In a speech to the National Association of Head Teachers conference in Cardiff, the Prime Minister will say that rewarding high-achieving teachers is central to attracting more graduates to the profession.
Mr Blair is expected also to expand his vision of an enhanced role for teachers in the state sector.
"A world class education system is an indispensable condition for creating a fair and progressive society for the next century," he will say.
The Government will lead a drive to restore teaching to its "rightful place" as one of Britain's foremost professions, with a status equal to that of medicine and law. Mr Blair will insist that good heads are responsible for good schools, not local education authorities. LEAs should be restricted to gaining funds for schools, not running them.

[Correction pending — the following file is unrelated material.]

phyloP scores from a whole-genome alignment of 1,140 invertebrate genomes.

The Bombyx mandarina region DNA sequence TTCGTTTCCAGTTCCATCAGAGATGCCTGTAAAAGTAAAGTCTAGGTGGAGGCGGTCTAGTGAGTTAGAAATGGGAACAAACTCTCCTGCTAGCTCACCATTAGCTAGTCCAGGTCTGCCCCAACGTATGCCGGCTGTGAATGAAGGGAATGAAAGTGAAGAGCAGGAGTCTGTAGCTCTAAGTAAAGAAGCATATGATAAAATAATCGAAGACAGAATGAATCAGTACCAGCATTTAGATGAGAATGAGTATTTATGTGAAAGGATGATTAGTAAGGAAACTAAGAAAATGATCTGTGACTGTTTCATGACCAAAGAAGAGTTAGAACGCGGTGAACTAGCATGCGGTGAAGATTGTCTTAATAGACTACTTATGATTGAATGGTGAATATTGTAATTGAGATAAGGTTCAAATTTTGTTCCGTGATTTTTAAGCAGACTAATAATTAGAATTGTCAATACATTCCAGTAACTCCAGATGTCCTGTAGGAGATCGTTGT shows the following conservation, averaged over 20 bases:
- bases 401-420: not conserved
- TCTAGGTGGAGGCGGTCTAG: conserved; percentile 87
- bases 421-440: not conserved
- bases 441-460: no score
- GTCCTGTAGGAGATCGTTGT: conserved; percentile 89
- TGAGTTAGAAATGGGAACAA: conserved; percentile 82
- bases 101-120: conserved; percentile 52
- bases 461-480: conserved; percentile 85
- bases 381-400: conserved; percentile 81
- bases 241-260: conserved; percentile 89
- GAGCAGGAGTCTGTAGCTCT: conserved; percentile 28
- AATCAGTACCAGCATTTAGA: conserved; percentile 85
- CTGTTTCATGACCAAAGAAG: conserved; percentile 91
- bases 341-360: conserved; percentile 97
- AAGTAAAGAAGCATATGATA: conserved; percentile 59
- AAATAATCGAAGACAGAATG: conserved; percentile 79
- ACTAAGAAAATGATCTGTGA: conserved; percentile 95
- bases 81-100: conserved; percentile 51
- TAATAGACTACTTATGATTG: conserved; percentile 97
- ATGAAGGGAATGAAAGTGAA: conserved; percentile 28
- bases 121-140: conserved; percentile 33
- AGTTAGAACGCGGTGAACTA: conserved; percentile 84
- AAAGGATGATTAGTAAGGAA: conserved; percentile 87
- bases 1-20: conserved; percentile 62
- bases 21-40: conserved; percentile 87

Heads across the country are already leading a "quiet revolution" in education and LEAs should only intervene when a school is failing, not when it is successful, Mr Blair will say.
To boost the role of headteachers and attract more talented people to the profession, a new National College for School Leadership, dubbed the "Sandhurst for Education", will be created.
Crucially, The Prime Minister will indicate that the Government is not going to back off from its Green Paper proposals to introduce performance- related pay for teachers. Most teaching unions, including the National Union of Teachers and the NASUWT, are vigorously opposed to such moves, saying that they will penalise teachers for the deprived backgrounds of some pupils.
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